3

Note that not all elements of $(U \otimes V) \otimes W$ are simple tensors. This is the problem you are encountering, as your map isn't defined for elements like $(u_1 \otimes v_1) \otimes w_1 + (u_2 \otimes v_2) \otimes w_2$. You can fix this by mapping each simple tensor as above and then extending the map linearly on all elements. This trivially gets ...


3

In general the tensor product does not preserve injective maps. For example, consider $A=\mathbb Z/2\mathbb Z$, $C=\mathbb Z$ and $B=2\mathbb Z$. Then the inclusion induces the zero map $$\mathbb Z/2\mathbb Z\otimes 2\mathbb Z\to\mathbb Z/2\mathbb Z\otimes \mathbb Z$$ since $$\overline a\otimes 2b\mapsto\overline a\otimes 2b=\overline{2a}\otimes b=0\otimes b=...


2

For finite dimensional algebras, flat modules are projective, so the projective dimension of $M$ is the same as its weak dimension, which is $$\sup\{d\mid \text{Tor}^A_d(M,-)\neq0\}.$$ Since the class of left modules $X$ such that $\text{Tor}^A_d(M,X)=0$ is closed under coproducts and extensions, and every module is an iterated extension of coproducts of ...


2

For a finite-dimensional vector space $V$, $V$ is isomorphic to its double dual $V^{**},$ through the natural isomorphism $\varphi:V\rightarrow V^{**}$ given by $\varphi(x)(v)=v(x),$ where $x\in V$ and $v\in V^*.$ Hence, an element of $V$ can be seen as a linear functional that acts on covectors.


2

That is correct (for $\alpha$ an element of the base ring). However, using that as a definition hides the most important property of the tensor product, namely the universal property that it satisfies.


2

$u$ and $v$ are members of some vector space $V$ over a field $F$, and $\phi$ and $\theta$ are members of the corresponding dual vector space $V^*$. So $T$ is a linear map $T:V \times V \times V^* \times V^* \rightarrow F$ such that $T(u,v,\phi,\theta) = \phi(u)\theta(v)$ Since $T$ is a $(2,2)$ tensor, we can write it in component form as $T^{ab}_{cd}$. ...


2

If you like a more algebraic approach, consider the map $$ f : \mathbb Z \to \mathbb Z / m \mathbb Z \otimes_{\mathbb Z} \mathbb Z / n \mathbb Z,\; a \mapsto a \otimes 1. $$ This is clearly surjective, so we must have $$ \mathbb Z / m \mathbb Z \otimes_{\mathbb Z} \mathbb Z / n \mathbb Z \simeq \mathbb Z / \ker f. $$ Now all that is left is to show that $\...


1

Yes, it's the same, in a sense. The property you seek is the existence of a canonical isomorphism between spaces $L(X_1,X_2)\otimes L(Y_1,Y_2)$ and $L(X_1\otimes Y_1,X_2\otimes Y_2)$, for $X_1,X_2,Y_1,Y_2$ being arbitrary vector spaces. This isomorphism $$ \iota : L(X_1,X_2)\otimes L(Y_1,Y_2) \rightarrow L(X_1\otimes Y_1,X_2\otimes Y_2)$$ can be defined by ...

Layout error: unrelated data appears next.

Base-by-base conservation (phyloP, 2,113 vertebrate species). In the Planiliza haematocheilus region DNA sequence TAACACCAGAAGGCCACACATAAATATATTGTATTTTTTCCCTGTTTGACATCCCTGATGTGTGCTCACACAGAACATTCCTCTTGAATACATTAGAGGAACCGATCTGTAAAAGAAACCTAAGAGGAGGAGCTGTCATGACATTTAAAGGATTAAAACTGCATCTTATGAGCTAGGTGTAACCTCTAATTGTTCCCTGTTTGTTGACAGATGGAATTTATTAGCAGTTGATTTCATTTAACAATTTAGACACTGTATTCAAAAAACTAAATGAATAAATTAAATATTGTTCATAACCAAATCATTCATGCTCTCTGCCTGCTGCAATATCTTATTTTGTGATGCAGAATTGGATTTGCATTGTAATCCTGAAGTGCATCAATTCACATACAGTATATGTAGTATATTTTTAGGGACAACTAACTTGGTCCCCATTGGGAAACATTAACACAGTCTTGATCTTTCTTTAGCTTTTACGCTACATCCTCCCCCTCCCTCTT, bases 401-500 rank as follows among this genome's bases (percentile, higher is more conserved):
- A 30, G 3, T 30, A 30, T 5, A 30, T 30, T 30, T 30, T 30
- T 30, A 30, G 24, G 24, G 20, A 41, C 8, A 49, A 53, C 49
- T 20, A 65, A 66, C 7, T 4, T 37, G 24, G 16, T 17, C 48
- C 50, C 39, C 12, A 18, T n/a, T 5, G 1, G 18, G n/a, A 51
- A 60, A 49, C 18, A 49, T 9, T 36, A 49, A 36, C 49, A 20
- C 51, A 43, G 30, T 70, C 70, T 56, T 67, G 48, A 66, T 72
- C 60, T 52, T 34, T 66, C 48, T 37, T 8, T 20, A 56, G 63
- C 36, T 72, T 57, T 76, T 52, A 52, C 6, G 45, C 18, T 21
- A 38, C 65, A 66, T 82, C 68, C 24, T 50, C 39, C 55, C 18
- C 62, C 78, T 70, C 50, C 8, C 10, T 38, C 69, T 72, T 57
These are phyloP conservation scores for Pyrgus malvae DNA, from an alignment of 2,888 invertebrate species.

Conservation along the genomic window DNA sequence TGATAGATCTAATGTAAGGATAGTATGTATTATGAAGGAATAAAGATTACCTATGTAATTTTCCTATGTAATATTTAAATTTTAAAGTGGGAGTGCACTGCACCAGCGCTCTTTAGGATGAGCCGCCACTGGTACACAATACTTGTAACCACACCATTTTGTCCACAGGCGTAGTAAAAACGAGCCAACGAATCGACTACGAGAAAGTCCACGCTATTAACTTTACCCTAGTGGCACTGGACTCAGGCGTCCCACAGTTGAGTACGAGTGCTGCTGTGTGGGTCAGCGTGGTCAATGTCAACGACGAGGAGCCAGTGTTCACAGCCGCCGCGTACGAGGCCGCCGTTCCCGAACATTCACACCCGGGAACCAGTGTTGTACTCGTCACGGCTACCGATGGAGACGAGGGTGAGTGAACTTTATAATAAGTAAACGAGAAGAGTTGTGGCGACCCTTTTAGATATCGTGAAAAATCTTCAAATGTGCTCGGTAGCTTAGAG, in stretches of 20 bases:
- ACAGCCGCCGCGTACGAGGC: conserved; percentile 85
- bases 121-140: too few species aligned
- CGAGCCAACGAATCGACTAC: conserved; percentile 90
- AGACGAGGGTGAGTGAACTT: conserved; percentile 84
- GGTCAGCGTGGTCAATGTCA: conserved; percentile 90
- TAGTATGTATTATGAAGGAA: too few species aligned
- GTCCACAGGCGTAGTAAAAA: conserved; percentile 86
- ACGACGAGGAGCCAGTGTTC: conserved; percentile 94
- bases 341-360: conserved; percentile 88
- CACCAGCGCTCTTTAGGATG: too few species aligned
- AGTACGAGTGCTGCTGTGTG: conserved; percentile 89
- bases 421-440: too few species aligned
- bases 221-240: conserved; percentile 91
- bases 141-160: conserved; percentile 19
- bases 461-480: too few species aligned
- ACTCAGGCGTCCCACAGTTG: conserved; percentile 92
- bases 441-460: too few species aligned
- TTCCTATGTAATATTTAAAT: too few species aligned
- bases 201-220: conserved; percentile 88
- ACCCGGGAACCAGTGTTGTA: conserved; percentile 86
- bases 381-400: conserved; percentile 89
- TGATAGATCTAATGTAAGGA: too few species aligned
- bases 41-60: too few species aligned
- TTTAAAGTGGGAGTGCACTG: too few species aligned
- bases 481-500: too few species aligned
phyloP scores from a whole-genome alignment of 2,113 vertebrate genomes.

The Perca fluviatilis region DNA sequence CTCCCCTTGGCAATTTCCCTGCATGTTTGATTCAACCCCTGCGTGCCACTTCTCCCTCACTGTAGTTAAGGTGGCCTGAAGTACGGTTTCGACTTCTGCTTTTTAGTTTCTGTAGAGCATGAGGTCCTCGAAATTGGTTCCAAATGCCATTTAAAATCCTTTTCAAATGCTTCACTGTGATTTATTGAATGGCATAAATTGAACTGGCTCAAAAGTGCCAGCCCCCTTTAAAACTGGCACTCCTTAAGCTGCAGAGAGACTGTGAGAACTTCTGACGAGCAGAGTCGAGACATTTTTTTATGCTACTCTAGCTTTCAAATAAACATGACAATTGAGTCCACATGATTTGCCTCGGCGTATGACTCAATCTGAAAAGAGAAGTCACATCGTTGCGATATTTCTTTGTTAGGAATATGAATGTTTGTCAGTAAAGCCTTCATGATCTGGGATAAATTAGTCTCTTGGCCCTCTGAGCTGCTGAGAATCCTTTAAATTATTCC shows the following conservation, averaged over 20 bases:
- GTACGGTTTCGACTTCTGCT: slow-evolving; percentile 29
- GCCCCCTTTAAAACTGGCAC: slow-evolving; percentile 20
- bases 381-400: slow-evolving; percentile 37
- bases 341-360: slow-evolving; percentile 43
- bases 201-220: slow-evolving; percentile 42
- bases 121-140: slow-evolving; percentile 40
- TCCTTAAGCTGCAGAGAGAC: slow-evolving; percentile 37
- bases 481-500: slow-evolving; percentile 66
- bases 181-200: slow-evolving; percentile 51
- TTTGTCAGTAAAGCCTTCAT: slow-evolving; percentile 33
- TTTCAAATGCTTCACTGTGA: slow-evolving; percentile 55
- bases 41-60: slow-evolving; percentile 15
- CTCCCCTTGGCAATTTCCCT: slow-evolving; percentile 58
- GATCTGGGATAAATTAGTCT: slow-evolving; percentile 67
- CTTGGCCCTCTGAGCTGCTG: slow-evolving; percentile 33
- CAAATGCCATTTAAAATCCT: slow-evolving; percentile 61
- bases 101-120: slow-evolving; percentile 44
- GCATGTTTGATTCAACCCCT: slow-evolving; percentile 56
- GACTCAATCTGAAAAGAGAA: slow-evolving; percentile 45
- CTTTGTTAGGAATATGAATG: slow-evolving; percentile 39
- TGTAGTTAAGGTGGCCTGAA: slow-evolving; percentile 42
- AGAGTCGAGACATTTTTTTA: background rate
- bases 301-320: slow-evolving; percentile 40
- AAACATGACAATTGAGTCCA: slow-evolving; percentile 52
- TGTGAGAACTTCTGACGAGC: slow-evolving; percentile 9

1

As usual, we represent ket $\newcommand{\ket}[1]{\lvert{#1}\rangle}\newcommand{\bra}[1]{\langle{#1}\rvert} \ket{a_1}$ by a column vector $\mathbb{C}^N=\mathbb{C}^{N\times 1}$ and bra $\bra{a_2}$ by a row vector $\mathbb{C}^N=\mathbb{C}^{1\times N}$. The outer product of two kets $\ket{a_1}$ and $\ket{a_2}$ is the ket-bra matrix product $\ket{a_1}\bra{a_2}\...


1

If with respect to a coordinate system $(x^j)$ on $M$ you write $J(\partial_j) = \sum J^i_{~j}\partial_i$, then $J$ can be regarded as $$J = \sum J^i_{~j}\,{\rm d}x^j \otimes \partial_i,$$acting on vector fields by $$X \mapsto J(X) = \sum J^i_{~j}{\rm d}x^j(X)\partial_i.$$There is nothing particular about manifolds or almost-complex structures here. In ...


1

It means that any polynomial $z(s,t)$ can be represented as a sum of polynomials, each of the form $x(s)y(t)$.


1

The indices in the coefficients come from the objects where you evaluate the tensor on. Since $g$ is covariant, it eats vectors. If $(e_1,e_2)$ are dual to $(\epsilon^1, \epsilon^2)$, you can evaluate $g_{ij} = g(e_i,e_j)$, but not $g^{ij} = g(\epsilon^1,\epsilon^2)$, as the latter a priori does not make sense. Then $$\begin{align} g_{11} &= g(e_1,e_1) = ...


1

It probably cant get better than the author of the article answering himself but here a small addition that also answers the question and gives a direct interpretation of this Tor, namely it counts something. Since we do homological algebra, we can assume that the algebra is basic. As in Jeremy Rickards answer one has $Tor_d^A(M,A/radA)=DExt_A^d(M,D(A/radA))$...


1

One short way of getting the desired isomorphism is \begin{align*} (K \otimes A) \otimes_K (K \otimes B) &\cong (A \otimes K) \otimes_K (K \otimes B) \\ &\cong A \otimes (K \otimes_K (K \otimes B)) \tag{$\ast$} \\ &\cong A \otimes K \otimes B \\ &\cong K \otimes A \otimes B \\ &\cong K \otimes (A \otimes B) ...


1

The correct symbol $\otimes$ is produced with \otimes. A strategy is to first find the matrix of $T$ taken with respect to the basis $\mathcal{B}$, and then convert it to the standard basis. With respect to $\mathcal{B}$, it is clear that $$[T]_{\mathcal{B}} = \begin{pmatrix} 0 & 1 \\-1 & 2 \end{pmatrix}.$$Now, we use the tensor transformation law (...


1

You probably meant $\otimes$ instead of $\oplus$. Try using the fact that the matrix elements of a tensor $M=a\otimes b$ in the canonical basis are $M_{ij}=v_i\cdot Mv_j = (a\cdot v_i)(b\cdot v_j)$ where $\cdot$ is the standard dot product and $v_k$ are the basis vectors.


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